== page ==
The IMF, which claimed before the referendum that a Leave vote would cause a recession, have revised their forecasts to now predict Britain will be the fastest growing economy in the G7 this year. Before the referendum Lagarde also warned share prices would crash. Today the FTSE 100 rose above its all-time closing high, at one point trading at 7,104.
This is how the Remain elements of the media are reporting the news:
A damning report by IMF watchdog the Independent Evaluation Office has slammed a “culture of complacency” in Christine Lagarde’s organisation. Focusing on the IMF’s response to the Eurozone crisis, the report claims that the Fund was riven with “issues of accountability and transparency”, claiming Lagarde and senior management established “small, ad hoc staff task forces” to plan for the possibility of bailouts, rather than holding executive board meetings. The report slams the “lack of board involvement”, with management failing to discuss – sometimes despite direct requests – issues around the unfolding crisis. Preparations made by management lacked “analytical depth, rigor, or specificity”. Most damning of all, however, is the IMF’s “groupthink” and unquestioning links to European policy – particularly their irrational fervour for the Euro. The report concludes:
“At the euro area level, IMF staff’s position was often too close to the official line of European officials, and the IMF lost effectiveness as an independent assessor.”
So much for that independent report, eh Remainers?
Pro-Remain minister Ed Vaizey repeatedly dodged Brillo’s question about which, if any, economists think Osborne’s tax-hiking spending-slashing post-Brexit budget would work. Accused of “filibustering” to avoid an answer, Vaizey then launched a bizarre attack on the Remain backing IMF’s economic credibility:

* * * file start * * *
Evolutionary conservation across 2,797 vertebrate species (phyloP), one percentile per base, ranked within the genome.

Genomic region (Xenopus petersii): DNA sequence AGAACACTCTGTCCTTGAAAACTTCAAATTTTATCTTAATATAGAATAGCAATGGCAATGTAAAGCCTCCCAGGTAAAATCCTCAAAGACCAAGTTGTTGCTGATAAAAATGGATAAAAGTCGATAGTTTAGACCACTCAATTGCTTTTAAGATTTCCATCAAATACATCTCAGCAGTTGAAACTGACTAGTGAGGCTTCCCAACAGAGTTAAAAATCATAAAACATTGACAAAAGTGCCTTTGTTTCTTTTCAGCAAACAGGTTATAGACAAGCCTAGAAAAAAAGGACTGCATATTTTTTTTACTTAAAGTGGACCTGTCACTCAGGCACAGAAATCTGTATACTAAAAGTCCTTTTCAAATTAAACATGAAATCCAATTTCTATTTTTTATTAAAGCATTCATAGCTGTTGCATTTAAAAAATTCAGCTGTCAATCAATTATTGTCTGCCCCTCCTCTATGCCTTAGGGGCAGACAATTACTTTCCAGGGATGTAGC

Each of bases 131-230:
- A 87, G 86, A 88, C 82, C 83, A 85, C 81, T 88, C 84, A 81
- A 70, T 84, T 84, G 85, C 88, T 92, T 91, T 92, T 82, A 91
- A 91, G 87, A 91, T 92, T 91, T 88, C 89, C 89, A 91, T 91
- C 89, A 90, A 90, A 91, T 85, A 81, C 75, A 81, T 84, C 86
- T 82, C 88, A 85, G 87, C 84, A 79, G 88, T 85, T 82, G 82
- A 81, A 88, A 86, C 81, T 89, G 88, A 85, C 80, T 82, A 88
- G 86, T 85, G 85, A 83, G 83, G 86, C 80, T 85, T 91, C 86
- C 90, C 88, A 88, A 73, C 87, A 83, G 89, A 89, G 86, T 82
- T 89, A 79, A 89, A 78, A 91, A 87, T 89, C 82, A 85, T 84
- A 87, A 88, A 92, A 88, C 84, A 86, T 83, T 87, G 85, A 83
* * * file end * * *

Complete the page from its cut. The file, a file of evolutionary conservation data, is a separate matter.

“You know full well over the last six years when George took decisions about cutting spending and raising taxes organisations like the IMF told him he was playing with fire”
At times Vaizey was literally laughing at the less than credible lines he was sent out to spin…
Osborne says the IMF’s Brexit-bashing report is totally impartial: “Today the independent IMF reinforced the conclusions of the independent bank of England.” So it’s unfortunate that ChristineLagarde began by thanking the Treasury for their help:
“Let me by the same token thank all UK authorities who have been helping us in preparing the article for work in the last few weeks. There’s always been good cooperation between the Treasury, the Bank of England and any other authorities that we consult with”
She was then forced to deny the Treasury wrote any of the report. Ooooops!
IMF chief Christine Lagarde – currently due to stand trial over a €400 million fraud case – has been spinning overtime that Brexit will damage the UK. This is merely a geo-political courtesy return favour to Osborne who campaigned hard for her to get the IMF chief’s job.
In reality the IMF figures predict that UK growth will outpace both Germany and France as well as the Eurozone as a whole. Even the short-term initial Brexit effects are marginal, and the Bank of England will stand ready to flood liquidity into the markets in the event of Brexit, which will have a soporific effect on markets. No credible economic forecaster expects any long term negative effect on growth…
New figures published by the IMF yesterday report Britain’s government deficit this year will still be bigger than Greece’s. The UK’s deficit in 2015 will be 4.25% as a percentage of GDP – Osborne’s preferred metric – while Greece’s will be 4.17%. The only advanced economy with a higher deficit than the UK this year is Spain…
Before the election Osborne was skewered on how Britain’s deficit compares with Greece in his worst TV appearance of the campaign. For all the talk of austerity and swingeing cuts to tax credits, the Chancellor has failed to meet his deficit targets or match the rest of the developed world…
Chancellor Zero is no more. Growth is back, even the neo-Keynesians at the FT and the wonks at the IMF can’t deny that the UK expanded faster than the rest of the G7 last year and will probably do the same this year. George Osborne is in Washington today to gloat that